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PM's letter to former chief justice JS Verma

Prime Minister Manmohan Singh today wrote to former chief justice of India JS Verma asking him to try and convince anti-corruption crusader Anna Hazare to be rational while dealing with the Lokpal issue.

delhi Updated: Aug 25, 2011 12:06 IST

Prime Minister Manmohan Singh on Thursday wrote to former chief justice of India JS Verma asking him to try and convince anti-corruption crusader Anna Hazare to be rational while dealing with the Lokpal issue.

Here is the full text of the letter:

Dear Justice Verma,

I have received your letter of 22 August, 2011. I deeply value your contribution to the national debate that is taking place on the issue of corruption and the enactment of a Lokpal Bill. I am as pained as you are at the corruption faced by our citizens in many of their dealings with the Government.

The entire nation is agreed on the necessity and urgency of remedial action to curb corruption. It is a complex problem and we have to act on a number of fronts.

The Right to Information Act was one such landmark measure that we took and it has had a salutary effect. But much more needs to be done and the problem has to be tackled from different angles and at different levels. I agree with you that Shri Anna Hazare ji has rendered a great public service by mobilizing public opinion against corruption.

You have rightly said that the final act of enacting legislation has to be performed by the Legislature and then the law has to be faithfully implemented by the executive under constant public gaze and judicial scrutiny.

But you will appreciate that it is the bounden duty of Parliament to pass a law only after its members have had reasonable time and opportunity to hear a wide range of public opinions and apply their minds to its various provisions. It is only after due deliberation that a law can be passed that not only meets the aspirations of the people but is also practical and effective. This is how the founding fathers of our republic framed the Constitution and that is why it has stood the test of time and circumstance.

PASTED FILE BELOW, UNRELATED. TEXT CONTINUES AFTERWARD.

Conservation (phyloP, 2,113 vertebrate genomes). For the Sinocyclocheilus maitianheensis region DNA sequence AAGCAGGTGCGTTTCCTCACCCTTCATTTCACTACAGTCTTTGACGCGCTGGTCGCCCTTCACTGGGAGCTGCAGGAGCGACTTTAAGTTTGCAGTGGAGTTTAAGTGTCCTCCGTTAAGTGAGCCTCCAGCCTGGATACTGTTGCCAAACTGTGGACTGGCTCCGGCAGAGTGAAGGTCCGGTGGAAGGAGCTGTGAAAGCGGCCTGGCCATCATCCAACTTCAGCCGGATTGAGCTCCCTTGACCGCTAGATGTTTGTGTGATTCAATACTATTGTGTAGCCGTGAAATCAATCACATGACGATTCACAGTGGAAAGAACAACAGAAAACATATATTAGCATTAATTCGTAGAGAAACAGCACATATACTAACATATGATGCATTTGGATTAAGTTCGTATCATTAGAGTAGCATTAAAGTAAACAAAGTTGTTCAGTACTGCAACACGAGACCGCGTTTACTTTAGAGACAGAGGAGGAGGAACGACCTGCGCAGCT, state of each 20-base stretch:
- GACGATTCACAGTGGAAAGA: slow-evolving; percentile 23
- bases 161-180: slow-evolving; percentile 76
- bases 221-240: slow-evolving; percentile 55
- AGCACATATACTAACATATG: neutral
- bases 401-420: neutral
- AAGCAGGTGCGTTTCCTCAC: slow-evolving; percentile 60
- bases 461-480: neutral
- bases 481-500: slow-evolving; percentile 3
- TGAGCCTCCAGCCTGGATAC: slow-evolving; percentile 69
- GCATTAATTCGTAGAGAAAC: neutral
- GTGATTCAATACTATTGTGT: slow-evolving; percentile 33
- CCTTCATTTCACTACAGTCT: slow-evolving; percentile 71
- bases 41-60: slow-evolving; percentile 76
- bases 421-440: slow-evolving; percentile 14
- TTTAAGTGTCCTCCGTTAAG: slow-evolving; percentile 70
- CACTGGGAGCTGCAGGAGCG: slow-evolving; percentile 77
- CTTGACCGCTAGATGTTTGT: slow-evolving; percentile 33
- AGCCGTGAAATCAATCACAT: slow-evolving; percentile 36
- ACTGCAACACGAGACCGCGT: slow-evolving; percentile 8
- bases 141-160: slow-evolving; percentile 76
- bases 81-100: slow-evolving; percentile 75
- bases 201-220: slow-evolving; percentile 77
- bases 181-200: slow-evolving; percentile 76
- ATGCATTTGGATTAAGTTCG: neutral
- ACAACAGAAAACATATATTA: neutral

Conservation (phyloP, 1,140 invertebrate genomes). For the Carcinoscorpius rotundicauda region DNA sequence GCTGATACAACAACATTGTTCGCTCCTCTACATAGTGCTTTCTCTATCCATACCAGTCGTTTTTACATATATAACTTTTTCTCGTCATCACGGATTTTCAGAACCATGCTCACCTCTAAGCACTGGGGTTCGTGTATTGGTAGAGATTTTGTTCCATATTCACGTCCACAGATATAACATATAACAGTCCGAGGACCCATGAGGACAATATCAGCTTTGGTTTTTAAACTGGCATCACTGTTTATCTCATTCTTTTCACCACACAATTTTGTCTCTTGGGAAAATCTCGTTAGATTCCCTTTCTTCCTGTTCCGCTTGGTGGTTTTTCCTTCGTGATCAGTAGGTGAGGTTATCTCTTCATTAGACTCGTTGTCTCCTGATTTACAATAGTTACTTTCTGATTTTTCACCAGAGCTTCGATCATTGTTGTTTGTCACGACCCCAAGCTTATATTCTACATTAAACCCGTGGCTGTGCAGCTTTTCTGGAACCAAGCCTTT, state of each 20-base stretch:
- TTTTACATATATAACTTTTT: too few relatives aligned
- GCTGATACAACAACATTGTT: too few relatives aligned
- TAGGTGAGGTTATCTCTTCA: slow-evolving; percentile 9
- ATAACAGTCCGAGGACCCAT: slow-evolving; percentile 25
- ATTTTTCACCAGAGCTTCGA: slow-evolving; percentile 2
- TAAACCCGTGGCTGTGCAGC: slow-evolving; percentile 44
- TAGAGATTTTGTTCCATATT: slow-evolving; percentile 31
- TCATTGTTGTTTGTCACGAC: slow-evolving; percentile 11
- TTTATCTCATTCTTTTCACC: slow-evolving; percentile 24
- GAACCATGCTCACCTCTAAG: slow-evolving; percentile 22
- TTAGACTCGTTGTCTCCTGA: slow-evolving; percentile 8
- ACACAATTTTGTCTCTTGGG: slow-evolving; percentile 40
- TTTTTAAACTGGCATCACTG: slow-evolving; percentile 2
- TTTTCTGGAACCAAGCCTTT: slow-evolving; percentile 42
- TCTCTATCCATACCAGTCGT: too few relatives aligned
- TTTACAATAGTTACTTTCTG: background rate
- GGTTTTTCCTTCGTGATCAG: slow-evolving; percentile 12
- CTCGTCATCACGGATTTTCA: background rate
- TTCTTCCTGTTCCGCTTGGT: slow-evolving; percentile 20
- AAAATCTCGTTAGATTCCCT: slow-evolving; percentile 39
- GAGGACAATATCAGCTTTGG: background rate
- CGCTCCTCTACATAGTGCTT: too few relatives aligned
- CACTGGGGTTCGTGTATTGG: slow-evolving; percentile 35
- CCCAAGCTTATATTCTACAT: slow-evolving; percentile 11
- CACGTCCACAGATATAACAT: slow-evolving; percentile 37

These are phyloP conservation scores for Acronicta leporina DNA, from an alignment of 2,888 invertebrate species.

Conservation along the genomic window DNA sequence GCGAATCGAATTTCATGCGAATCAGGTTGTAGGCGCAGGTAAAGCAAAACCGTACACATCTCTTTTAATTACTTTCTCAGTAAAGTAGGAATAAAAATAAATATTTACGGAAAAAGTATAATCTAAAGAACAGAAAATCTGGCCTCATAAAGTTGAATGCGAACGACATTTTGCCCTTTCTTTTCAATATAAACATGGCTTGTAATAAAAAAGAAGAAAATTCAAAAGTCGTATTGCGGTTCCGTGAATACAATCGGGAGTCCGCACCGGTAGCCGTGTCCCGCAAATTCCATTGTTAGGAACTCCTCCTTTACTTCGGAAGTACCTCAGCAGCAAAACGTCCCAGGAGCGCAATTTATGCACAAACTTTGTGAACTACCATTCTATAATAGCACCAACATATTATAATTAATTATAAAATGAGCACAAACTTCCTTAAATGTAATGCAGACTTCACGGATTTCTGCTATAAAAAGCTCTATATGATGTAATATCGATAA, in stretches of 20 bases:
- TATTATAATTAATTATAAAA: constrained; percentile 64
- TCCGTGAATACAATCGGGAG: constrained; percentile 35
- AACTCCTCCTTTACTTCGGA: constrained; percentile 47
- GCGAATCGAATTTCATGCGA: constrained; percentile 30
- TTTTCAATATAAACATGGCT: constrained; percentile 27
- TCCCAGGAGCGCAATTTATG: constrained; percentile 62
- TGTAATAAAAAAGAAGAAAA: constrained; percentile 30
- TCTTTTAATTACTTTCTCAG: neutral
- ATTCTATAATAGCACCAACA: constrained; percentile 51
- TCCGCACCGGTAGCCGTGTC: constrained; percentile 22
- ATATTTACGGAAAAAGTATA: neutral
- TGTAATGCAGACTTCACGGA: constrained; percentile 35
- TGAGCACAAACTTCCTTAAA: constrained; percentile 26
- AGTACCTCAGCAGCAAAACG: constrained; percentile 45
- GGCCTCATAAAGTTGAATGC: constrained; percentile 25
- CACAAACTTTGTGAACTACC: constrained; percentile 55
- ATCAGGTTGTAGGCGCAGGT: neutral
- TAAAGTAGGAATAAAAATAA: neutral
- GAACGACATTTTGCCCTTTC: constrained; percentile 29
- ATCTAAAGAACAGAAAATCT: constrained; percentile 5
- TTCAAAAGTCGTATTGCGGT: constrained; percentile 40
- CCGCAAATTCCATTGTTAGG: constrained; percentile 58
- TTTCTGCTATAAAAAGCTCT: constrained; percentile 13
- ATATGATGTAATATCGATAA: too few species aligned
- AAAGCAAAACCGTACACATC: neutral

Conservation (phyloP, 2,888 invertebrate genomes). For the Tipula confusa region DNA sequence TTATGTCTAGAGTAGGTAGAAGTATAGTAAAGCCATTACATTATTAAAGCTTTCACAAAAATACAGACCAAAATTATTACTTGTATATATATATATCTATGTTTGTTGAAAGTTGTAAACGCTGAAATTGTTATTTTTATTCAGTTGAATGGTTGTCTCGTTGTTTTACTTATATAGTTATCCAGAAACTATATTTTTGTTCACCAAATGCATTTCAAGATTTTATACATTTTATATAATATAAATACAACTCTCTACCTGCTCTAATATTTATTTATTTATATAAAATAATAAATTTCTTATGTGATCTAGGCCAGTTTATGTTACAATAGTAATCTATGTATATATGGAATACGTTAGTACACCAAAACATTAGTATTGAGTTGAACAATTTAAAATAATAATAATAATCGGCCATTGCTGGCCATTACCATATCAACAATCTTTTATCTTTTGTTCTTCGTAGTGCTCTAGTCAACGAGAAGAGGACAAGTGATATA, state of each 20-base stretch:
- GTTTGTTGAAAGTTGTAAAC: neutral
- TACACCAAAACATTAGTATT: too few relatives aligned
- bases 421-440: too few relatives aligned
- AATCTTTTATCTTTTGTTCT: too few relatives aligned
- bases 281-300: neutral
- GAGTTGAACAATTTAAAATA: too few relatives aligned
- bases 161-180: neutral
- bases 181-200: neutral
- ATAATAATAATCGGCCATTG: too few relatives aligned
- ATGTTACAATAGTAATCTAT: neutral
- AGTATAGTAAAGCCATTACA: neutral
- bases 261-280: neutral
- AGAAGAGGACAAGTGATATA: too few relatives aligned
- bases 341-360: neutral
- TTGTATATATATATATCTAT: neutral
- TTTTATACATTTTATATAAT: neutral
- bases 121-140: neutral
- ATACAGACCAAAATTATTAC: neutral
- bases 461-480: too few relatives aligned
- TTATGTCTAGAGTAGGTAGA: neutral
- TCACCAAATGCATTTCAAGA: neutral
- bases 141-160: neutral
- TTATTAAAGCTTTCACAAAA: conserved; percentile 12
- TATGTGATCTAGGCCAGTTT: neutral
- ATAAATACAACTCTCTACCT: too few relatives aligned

The spirit of the sacred Constitution bequeathed to us by our founding fathers enjoins Parliament to discharge its duties with due thought and diligence. I am in agreement with your statement that in an inclusive democracy every section of civil society has a participative role in governance, including that of policy making. I have no difference with your proposal that the views of the entire civil society must be presented along with the government draft.

In fact, the mechanism of the Standing Committee is precisely conceived as a structured mechanism for Parliament to consider diverse views on the subject matter of Bills and have focused and reasoned discussions on various points.

In fact, yesterday I wrote to Shri Anna Hazare ji requesting him to end his fast and reiterated Government's intention to pass the best possible Lokpal legislation with inputs from civil society and on the basis of the broadest possible consensus. I said that the matter was with the Standing Committee and that the Committee was entitled to consider not only the Bill introduced by the Government but the Jan Lokpal Bill and other versions like those prepared by shrimati Aruna Roy as well.

I said that our Government was prepared to request the Speaker of the Lok Sabha to formally refer the Jan Lokpal Bill also to the Standing Committee for their holistic consideration along with everything else. I also said that the Government can formally request the Standing Committee to fast-track its deliberations to the extent reasonably feasible, subject to its discretion and the necessity to reflect deeply and spend adequate time on such an important Bill.

However, Shri Anna Hazare ji and his supporters insist that the Jan Lokpal Bill, which perhaps reflects one section of views, must be passed in this session of Parliament itself and without referring it to the Standing Committee.

In your letter you have mentioned that the rule of law is the bedrock of democracy. I can not agree more except to say that our great Constitution has served this country very well through difficult times and we should do nothing that in any way undermines the parliamentary democracy of which the country is so proud.

In the light of the above, I would request you, as a man with high public standing and a distinguished record of long public service, to use your good offices to urge Shri Anna Hazare ji and his supporters to adopt a more rational approach in dealing with this complex problem.

With regards,

Yours sincerely,

sd/ Manmohan Singh

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